People in Glass Houses… By Shelley Rice and Pepe Karmel

Image courtesy of The Glass House, photo by Eirik Johnson

Since this blog began, I have been harassing my friend and New York University colleague Pepe Karmel, well known art historian, curator and critic of contemporary art, to make a contribution to the ongoing discussion. Happily, The Philip Johnson Glass House staff decided to enlist him too, so we have all joined forces. The Glass House, completed in 1949, was Johnson’s private residence, and it is considered to be one of his greatest architectural achievements. Inspired by Mies van der Rohe’s Farnsworth House, the building has exterior walls of glass and no interior walls. It sits on 47 acres of land in New Canaan, Connecticut (which are home to supplementary buildings and works created by the artist over a period of 50 years), and the entire campus has been named a National Trust Historic Site by the U.S. Government.

Before practicing architecture, Johnson was the founding Director of the Department of Architecture at the Museum of Modern Art in New York, and curator of the famous 1932 exhibition, “The International Style.” As a trustee and patron of MOMA for many years, he donated more than 2,000 works, by artists as esteemed as Jasper Johns and Robert Rauschenberg, to the institution. Johnson’s close ties to the art world, and to its most important movers and shakers, inspired him and his partner, David Whitney, to use the Glass House as a meeting place for the great cultural players of his time. Conversations with people like Andy Warhol, Frank Stella and Robert A.M. Stern became legendary, and Vincent Scully called these gatherings “the most sustained cultural salon that the United States has ever seen.”

After the deaths of both Johnson and Whitney in 2005, The Glass House continued to host these conversations. In 2010, partnering with graduate students from the School of Visual Arts in Manhattan, the staff created an expanded digital forum. Accessible at, the site proposes provocative questions or debate topics, and by now 20,000 people from 150 countries have participated in the ensuing exchanges. The question posed to Pepe Karmel by Glass House Conversations recently is indeed a hot button, and often controversial, issue:

Is the United States still the leader in innovative new art as it was in the latter half of the 20th century?

Here is Karmel’s reply, as it was posted on the Glass House Conversation web site. Readers are encouraged to continue the discussion, of course, by publishing comments here or contributing responses to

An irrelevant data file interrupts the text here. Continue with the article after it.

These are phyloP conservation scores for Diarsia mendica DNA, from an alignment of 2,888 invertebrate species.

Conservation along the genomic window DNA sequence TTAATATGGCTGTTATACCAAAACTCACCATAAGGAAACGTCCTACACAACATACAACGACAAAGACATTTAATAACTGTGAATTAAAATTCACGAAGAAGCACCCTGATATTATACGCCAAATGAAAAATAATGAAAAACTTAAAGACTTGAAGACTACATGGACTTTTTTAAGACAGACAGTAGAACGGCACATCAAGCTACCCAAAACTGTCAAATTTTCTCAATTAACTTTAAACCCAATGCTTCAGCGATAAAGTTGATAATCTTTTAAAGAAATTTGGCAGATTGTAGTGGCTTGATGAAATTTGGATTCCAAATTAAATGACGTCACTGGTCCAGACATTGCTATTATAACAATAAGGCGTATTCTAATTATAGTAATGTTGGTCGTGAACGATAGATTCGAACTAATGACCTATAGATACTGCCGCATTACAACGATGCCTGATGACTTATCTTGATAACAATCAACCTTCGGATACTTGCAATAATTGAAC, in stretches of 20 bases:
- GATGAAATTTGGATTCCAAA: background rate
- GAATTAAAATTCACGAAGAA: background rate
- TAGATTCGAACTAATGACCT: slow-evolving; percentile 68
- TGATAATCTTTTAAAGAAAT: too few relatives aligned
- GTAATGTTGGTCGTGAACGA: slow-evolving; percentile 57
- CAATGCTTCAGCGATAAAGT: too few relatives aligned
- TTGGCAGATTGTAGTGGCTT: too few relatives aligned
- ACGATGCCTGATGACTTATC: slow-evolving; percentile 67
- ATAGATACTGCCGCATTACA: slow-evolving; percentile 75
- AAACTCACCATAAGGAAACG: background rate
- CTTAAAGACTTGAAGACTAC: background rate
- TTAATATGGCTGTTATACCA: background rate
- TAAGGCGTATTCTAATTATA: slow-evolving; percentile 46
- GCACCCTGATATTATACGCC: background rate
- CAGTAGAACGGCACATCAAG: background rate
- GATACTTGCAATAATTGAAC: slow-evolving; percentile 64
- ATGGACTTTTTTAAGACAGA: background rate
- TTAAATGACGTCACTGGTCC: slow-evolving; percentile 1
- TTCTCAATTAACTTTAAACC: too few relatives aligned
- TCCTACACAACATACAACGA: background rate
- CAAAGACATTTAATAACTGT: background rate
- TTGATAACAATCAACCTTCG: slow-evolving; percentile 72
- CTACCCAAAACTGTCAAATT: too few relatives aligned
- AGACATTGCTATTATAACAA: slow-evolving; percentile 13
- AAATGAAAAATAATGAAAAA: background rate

Pepe Karmel, 2012, courtesy Pepe Karmel

If there is an avant-garde today, its very nature contradicts the assumptions implicit in the question. Why should we assume that the most important new art of a given era will be associated with a single nation? Is it actually the case that the United States was the “leader” in new art during the second half of the 20th century? Is “new art” necessarily innovative? The idea that, at any given moment, one nation is going to be the home of the avant-garde is a translation into artistic terms of Hegel’s idea of the world-historical figure. In canonical art history, Italy carries the baton from the Renaissance until the 18th century, France is the leader from 1775 until 1945, and the United States has the historically important avant-garde from 1945 until recently. This is demonstrably wrong. What about Netherlandish art in the 17th century? German and English art in the late 18th and 19th centuries. South American, non-Western, and, yes, French art after 1945?

Specifically, I would argue that the dominance of U.S. art after 1945 is in large part a chauvinist illusion. After the triumph of Pop and Minimalism in the 1960s, U.S. art historians rewrote art history (in the 1970s) to eliminate pretty much all important art made elsewhere. Arguably, much of the most innovative art produced between 1945 and 1970 was made in and around New York. But that doesn’t entitle us to ignore the rest. Nor does it entitle us to pretend that the dominance  of New York lasted beyond this 25-year period. Certainly, in the 42  years since 1970, as much or more important art has been made elsewhere as has been made in New York.

Finally, we need to question the concepts “innovative” and “avant-garde.” They are rooted in the same Hegelian model, which assumes that the “essential” events in art history are formal innovations (Cubism, geometric abstraction, Abstract Expressionism, Minimalism) that supposedly follow a coherent logic of development, and that everything else is a sideshow. In an era when Marcel Duchamp is a much more important influence than Pablo Picasso, is there any credibility left to this position? There have been few–or no–significant formal innovations since 1970. Not in the US, not elsewhere. Some critics and scholars take this to mean that the history of art came to an end in 1970, and that everything since then is an epiphenomenon. That seems absurd. Much terrific art has  been made since 1970. It is distinguished, not by formal innovation, but by the way it crystallizes and expresses important experiences of life in our contemporary world. From this perspective, much of the important art of our time is being made in the former “Third World,” and addresses the experience of post-colonialism, triumphant in China, catastrophic in much of Africa, and different in different countries. If this means that the avant-garde has departed U.S. shores, so be it.

— Pepe Karmel, New York, 2012


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